Small to medium sized enterprises (SMEs) are the most common businesses found across most of the world’s economies. Although the definition of what an SME is varies across nations, the most widely used measure is that of the European Union (EU), being an independently owned and managed business with fewer than 250 employees, and annual turnover of less than 50 million euro.
Such firms comprise around 99% of all businesses in most economies and between half and three quarters of the value added. They also make a significant contribution to employment and are of interest to governments primarily for their potential to create more jobs.
Ever since the Global Financial Crisis (GFC) of 2008-2010 many of the world’s economies have continued to show slow or weak economic growth. Of equal concern has been the continuing rate of unemployment in many nations and the growing disparity in income between the richest and poorest.
According to the Organisation for Economic Cooperation and Development (OECD), the gap between the poorest 10% and richest 10% of the population across most advanced economies is over 9.5 times. This is the largest income wealth gap for the past three decades and has been compounded by high levels of unemployment or underemployment. About 40% of the people in many countries cannot secure full-time work or stable employment. This has hit the younger generations the hardest.
Australia’s role in the G20
Australia has been spared much of the worst impacts of the GFC. However, we are not immune from global economic conditions. It is therefore in our interests to seek a return to economic growth and prosperity for the world’s population.
This year sees Australia holding the Presidency of the G20, or “Group of Twenty” leading world economies. Established in 1999 the G20 comprises 19 member states plus the European Union. Although it commenced as a meeting forum for finance ministers and central bank governors, in 2008 the G20 launched a “Leaders’ Summit” as a response to the Global Financial Crisis (GFC).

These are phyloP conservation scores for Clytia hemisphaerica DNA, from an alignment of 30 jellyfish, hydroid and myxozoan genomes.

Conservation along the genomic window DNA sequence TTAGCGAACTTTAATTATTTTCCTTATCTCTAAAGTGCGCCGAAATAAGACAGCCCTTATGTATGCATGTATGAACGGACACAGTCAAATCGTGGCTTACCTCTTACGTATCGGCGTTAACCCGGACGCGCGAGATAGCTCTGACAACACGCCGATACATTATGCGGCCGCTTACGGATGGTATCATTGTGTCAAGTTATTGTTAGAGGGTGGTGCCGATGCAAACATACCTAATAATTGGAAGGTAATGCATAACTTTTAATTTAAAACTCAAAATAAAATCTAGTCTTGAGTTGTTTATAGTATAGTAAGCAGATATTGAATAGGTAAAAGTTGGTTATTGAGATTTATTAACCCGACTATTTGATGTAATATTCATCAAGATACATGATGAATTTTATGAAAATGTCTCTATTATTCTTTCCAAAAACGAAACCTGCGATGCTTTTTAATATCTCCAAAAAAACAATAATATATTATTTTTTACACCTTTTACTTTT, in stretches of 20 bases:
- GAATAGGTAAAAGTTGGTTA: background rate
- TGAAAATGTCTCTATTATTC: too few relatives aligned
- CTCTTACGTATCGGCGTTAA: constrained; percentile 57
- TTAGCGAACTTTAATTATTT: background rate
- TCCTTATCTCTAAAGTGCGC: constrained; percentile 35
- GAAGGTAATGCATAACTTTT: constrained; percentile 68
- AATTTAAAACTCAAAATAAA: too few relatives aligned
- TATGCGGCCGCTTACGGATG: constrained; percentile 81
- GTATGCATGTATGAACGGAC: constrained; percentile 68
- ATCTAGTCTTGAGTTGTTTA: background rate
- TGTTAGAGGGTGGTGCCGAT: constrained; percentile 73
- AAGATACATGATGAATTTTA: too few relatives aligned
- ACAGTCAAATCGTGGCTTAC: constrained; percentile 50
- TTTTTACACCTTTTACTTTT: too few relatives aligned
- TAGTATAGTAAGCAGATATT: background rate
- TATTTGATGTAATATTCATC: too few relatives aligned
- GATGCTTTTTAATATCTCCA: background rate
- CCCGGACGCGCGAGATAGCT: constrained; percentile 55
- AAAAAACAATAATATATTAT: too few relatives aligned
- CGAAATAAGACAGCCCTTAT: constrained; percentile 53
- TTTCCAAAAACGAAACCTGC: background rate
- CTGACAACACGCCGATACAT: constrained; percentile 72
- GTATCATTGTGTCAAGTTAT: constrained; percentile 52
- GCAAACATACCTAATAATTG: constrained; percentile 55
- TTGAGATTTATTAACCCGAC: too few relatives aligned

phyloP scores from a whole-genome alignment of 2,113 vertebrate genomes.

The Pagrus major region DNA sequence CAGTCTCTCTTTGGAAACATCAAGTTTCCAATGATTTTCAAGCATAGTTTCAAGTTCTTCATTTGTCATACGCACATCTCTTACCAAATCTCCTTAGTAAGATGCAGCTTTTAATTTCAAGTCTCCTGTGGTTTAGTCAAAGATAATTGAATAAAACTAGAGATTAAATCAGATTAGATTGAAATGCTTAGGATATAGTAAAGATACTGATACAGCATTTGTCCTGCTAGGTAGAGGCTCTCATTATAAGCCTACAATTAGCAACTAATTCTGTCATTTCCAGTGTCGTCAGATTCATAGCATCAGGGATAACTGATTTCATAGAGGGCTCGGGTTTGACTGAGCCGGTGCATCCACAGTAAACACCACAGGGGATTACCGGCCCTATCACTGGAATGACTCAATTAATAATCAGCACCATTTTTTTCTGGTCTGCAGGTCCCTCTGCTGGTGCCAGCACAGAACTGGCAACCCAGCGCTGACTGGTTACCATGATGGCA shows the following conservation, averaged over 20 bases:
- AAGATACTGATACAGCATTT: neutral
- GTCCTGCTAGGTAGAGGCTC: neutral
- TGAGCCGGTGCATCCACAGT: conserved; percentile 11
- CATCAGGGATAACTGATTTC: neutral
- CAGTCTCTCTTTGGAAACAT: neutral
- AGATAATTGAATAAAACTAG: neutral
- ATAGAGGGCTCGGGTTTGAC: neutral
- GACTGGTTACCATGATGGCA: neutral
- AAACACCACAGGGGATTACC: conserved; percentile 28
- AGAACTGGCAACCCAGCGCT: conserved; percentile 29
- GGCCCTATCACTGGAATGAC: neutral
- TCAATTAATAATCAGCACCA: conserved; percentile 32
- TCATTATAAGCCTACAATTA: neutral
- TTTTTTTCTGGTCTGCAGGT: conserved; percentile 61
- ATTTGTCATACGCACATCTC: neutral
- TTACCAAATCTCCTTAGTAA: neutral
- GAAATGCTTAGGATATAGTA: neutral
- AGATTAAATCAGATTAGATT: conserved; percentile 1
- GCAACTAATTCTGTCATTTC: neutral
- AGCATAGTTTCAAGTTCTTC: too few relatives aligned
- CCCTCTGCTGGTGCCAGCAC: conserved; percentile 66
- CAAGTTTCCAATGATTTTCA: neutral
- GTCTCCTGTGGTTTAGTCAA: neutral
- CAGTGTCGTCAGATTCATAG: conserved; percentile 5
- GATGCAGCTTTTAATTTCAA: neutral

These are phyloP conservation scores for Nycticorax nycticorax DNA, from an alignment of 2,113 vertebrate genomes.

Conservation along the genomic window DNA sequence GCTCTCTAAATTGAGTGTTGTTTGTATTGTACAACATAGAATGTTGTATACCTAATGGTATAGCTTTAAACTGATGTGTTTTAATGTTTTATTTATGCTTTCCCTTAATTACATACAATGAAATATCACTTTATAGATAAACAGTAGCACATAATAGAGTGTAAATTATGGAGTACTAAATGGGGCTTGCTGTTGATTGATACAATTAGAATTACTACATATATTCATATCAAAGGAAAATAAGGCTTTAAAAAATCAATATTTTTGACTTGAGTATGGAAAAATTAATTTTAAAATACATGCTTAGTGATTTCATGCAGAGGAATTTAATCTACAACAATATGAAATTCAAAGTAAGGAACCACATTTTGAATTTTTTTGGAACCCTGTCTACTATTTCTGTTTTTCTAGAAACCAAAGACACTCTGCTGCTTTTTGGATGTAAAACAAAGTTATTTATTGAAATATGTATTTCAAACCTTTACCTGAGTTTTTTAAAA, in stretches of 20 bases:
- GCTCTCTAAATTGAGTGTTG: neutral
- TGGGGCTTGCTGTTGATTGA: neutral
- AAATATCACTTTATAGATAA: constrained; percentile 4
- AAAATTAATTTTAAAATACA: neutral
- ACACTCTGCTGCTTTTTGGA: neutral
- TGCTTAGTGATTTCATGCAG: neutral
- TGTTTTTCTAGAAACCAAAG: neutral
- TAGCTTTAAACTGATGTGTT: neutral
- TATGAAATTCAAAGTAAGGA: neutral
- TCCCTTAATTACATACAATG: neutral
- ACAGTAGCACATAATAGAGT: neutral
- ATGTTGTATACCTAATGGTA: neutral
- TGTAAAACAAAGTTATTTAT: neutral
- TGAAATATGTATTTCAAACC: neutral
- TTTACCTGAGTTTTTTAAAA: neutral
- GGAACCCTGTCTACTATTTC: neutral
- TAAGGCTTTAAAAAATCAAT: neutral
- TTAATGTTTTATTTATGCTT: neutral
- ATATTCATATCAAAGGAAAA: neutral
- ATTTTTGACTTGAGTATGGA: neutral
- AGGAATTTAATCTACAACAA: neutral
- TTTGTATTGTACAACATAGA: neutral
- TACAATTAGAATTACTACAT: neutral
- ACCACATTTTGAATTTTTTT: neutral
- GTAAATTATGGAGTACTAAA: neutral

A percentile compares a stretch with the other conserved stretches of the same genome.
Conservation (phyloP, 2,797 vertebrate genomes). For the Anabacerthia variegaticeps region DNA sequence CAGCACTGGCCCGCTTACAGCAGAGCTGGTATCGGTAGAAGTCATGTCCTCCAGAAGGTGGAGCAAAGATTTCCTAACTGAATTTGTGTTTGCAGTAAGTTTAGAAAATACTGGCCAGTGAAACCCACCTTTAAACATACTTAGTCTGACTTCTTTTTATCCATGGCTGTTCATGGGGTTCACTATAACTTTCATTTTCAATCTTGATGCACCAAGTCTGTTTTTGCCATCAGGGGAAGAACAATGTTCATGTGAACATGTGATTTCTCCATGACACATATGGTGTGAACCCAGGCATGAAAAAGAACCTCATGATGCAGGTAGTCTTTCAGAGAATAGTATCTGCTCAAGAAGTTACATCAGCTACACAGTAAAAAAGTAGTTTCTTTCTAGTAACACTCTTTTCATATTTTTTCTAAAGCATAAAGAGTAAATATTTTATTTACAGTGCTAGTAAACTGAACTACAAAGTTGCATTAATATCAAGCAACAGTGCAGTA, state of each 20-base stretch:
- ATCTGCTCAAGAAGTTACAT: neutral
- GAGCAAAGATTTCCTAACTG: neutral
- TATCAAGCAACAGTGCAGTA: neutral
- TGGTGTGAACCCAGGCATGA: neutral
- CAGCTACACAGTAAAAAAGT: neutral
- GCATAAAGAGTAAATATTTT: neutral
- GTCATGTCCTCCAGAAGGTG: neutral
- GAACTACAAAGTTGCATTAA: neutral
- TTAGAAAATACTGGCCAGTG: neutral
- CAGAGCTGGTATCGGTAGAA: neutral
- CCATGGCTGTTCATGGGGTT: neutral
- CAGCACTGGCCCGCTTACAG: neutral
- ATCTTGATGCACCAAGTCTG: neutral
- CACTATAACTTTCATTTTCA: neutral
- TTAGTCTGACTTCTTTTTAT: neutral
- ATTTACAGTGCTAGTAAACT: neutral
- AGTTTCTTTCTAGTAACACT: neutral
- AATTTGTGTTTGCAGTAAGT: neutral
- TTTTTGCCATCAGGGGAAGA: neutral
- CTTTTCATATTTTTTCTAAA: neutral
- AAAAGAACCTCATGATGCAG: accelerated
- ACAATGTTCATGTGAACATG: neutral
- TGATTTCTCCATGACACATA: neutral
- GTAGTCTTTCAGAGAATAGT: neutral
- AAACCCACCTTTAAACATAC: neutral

The G20 Leaders’ Summit of 2013 took place in Russia and a commitment was made to work towards economic growth, job creation and the strengthening of the global economy’s resilience to future shocks.
Commencing in December last year, the G20 program will see a number of events taking place throughout Australia and some other countries, culminating in the G20 Leaders’ Summit in Brisbane on 15-16 November 2014. While it was the former Labor Government that secured the Australian Presidency of the G20, the Liberal National Party coalition has enthusiastically embraced the process.
The G20 SME Conference
This enthusiasm for the G20 was evidenced on Friday 20 June at the “G20 Agenda for Growth: Opportunities for SMEs Conference”. The event was organised by the Australian Minister for Small Business, the Hon Bruce Billson and the Australian Chamber of Commerce and Industry (ACCI). It was held in Melbourne at the Victorian Parliament House’s Legislative Assembly Chamber.
The conference drew together around 117 delegates representing a wide cross-section of the business, government and not-for-profit community with specific interests or roles in small business and entrepreneurship. I attended in my role as President of the Small Enterprise Association of Australia and New Zealand Ltd (SEAANZ).
Much was discussed over the course of the day with attention focused on two primary themes. The first was the role of SMEs in helping to meet the G20’s target of 2% higher growth over the period to 2018. The second was how to enable growth among SMEs.
There were many interesting speakers at the conference, but I wish to highlight two in particular. The first was Dr Sergio Arzeni, Director of the OECD’s Centre for Entrepreneurship, SMEs and Local Development. The second was Bruce Billson.
Sergio Arzeni’s passionate call for a fair-go for small firms